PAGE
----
Hilary: Since I do a lot of the buying for the store, I’ve seen a trend toward a broader range of voices being published, and in the books our customers buy. I think the diversity factor could be better, but I can see an effort by publishers to get different voices in, people from different countries and different backgrounds, and more works in translation, which I really love to see. I also love to see our customers take a chance on a book from small presses and debut authors. That’s something we love to promote in our store, and it’s nice to see customers actually respond in that way to those new voices.
If you had to put it into words, what is your bookselling philosophy?
Mike: I think we pride ourselves on being extremely welcoming to anybody who’s interested in reading. I think some people get intimidated when they walk into a bookstore, especially if they haven’t been to a bookstore in a while or ever. We pride ourselves on feeling as un-intimidating as possible, greeting people when they walk in, smiling, being very welcoming. Putting the effort into customer service is something we really pride ourselves on. Not only helping people find a book that can change their lives, but also just welcoming them into the space is sort of our philosophy.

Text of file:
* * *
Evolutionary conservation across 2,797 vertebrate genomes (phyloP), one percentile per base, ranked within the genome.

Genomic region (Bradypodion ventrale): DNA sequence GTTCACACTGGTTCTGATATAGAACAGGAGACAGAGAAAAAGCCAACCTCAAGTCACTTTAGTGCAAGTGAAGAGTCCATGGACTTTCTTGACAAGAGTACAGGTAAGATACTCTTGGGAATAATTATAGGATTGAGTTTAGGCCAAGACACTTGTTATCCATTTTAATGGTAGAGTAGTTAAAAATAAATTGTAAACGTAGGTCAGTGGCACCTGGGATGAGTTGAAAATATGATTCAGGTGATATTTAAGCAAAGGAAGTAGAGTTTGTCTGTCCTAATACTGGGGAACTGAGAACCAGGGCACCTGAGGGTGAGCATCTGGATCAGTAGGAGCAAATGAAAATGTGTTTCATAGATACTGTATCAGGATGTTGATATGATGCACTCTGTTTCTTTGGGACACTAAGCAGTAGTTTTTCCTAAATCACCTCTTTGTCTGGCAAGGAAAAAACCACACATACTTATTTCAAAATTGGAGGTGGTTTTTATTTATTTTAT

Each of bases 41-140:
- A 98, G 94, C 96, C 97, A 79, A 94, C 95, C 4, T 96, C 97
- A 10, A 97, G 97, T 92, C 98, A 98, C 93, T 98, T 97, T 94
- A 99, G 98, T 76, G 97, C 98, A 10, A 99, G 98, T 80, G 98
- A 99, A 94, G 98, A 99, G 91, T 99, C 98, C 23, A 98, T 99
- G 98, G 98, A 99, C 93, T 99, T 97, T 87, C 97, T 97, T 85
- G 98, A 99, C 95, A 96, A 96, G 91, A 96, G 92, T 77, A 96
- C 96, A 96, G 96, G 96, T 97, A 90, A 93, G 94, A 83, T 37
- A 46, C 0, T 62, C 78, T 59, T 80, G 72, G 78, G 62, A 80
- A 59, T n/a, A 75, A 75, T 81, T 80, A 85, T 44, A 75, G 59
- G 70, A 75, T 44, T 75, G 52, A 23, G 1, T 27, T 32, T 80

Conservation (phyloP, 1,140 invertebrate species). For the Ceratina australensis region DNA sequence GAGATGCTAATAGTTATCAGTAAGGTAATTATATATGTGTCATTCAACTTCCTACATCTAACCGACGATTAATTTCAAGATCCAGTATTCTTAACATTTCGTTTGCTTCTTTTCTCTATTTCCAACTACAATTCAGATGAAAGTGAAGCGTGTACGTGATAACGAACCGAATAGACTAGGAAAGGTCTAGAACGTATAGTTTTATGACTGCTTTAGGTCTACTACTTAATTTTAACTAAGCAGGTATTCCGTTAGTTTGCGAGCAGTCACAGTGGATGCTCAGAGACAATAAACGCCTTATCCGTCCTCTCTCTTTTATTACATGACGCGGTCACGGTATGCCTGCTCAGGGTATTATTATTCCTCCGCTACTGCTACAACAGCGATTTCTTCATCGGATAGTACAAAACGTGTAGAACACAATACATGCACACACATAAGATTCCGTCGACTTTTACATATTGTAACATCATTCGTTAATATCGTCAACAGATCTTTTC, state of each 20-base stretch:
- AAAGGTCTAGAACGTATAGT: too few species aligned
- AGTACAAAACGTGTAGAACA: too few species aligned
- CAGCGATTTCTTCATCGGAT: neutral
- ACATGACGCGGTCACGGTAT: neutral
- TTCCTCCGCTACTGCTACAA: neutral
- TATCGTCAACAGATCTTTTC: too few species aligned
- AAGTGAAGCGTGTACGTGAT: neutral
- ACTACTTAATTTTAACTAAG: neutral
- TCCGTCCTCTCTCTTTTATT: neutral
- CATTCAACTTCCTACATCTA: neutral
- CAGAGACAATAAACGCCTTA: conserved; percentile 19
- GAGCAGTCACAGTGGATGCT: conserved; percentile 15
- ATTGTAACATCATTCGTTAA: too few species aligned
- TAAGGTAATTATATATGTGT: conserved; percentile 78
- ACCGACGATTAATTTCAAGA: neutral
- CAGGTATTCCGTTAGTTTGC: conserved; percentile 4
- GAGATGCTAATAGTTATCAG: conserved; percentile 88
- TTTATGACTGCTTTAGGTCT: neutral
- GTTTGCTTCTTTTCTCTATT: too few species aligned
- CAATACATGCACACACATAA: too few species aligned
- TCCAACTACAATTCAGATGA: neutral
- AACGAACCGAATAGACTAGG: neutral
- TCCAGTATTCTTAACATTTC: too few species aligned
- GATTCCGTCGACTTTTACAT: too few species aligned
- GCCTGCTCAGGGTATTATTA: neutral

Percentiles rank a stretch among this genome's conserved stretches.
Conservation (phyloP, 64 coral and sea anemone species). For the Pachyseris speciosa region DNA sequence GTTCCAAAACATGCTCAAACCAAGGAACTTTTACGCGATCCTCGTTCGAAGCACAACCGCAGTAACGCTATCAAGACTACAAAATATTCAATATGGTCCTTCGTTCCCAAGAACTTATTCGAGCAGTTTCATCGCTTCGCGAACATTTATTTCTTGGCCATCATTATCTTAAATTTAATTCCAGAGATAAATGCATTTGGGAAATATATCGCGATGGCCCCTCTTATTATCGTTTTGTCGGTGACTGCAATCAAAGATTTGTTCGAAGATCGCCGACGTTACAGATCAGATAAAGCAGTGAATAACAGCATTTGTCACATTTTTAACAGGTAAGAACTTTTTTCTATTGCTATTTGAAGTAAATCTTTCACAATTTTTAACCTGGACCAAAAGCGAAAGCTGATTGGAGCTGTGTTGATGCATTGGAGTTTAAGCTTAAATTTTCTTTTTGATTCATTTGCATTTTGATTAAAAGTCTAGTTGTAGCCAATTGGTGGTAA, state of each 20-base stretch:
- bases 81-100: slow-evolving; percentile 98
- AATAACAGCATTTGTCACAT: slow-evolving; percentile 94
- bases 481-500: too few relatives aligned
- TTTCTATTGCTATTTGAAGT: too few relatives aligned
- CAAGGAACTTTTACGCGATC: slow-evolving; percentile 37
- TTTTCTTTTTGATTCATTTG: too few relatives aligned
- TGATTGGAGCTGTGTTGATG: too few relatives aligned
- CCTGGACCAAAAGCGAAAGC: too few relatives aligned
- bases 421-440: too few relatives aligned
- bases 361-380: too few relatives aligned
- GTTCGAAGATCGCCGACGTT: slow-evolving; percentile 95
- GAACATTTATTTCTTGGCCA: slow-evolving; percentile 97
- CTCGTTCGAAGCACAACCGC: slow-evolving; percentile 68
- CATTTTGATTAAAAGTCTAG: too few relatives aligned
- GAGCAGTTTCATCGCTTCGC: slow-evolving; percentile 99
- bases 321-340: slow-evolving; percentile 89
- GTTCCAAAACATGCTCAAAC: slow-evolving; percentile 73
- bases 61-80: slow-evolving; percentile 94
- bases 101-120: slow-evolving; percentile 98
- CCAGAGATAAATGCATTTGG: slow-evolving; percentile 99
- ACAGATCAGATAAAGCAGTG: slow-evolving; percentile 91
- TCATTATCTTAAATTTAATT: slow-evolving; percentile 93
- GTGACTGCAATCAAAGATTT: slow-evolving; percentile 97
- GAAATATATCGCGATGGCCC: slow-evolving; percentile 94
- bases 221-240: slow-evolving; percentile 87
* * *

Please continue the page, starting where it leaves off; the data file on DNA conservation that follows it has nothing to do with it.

Hilary: And touching on what you said about helping people find a book that can change their lives, I think making sure we have a mix of titles that appeal to a broad range of people and ideas, and helping people find those books. Whether it’s through a conversation we have with a customer, or if it’s through a handwritten note we leave next to the book, just making sure people can find those books. Because we feel our lives changing through literature all the time, and we want to share that with readers as well.
Is there anything else you’d like Read It Forward readers to know?
Mike: I’m assuming that most of the people reading this are already independent bookstore supporters, but I will say that independent booksellers are the most passionate people about literature and books and new voices, and are really at the forefront of not only selling these books, but talking about them, and getting these undiscovered voices out into the world. They’re doing work that’s very, very important—not just in literature, but in our culture. When you buy from an independent bookstore, you support that process. So I would just encourage everyone to support your independent bookstore!
Photography by Dane Hillard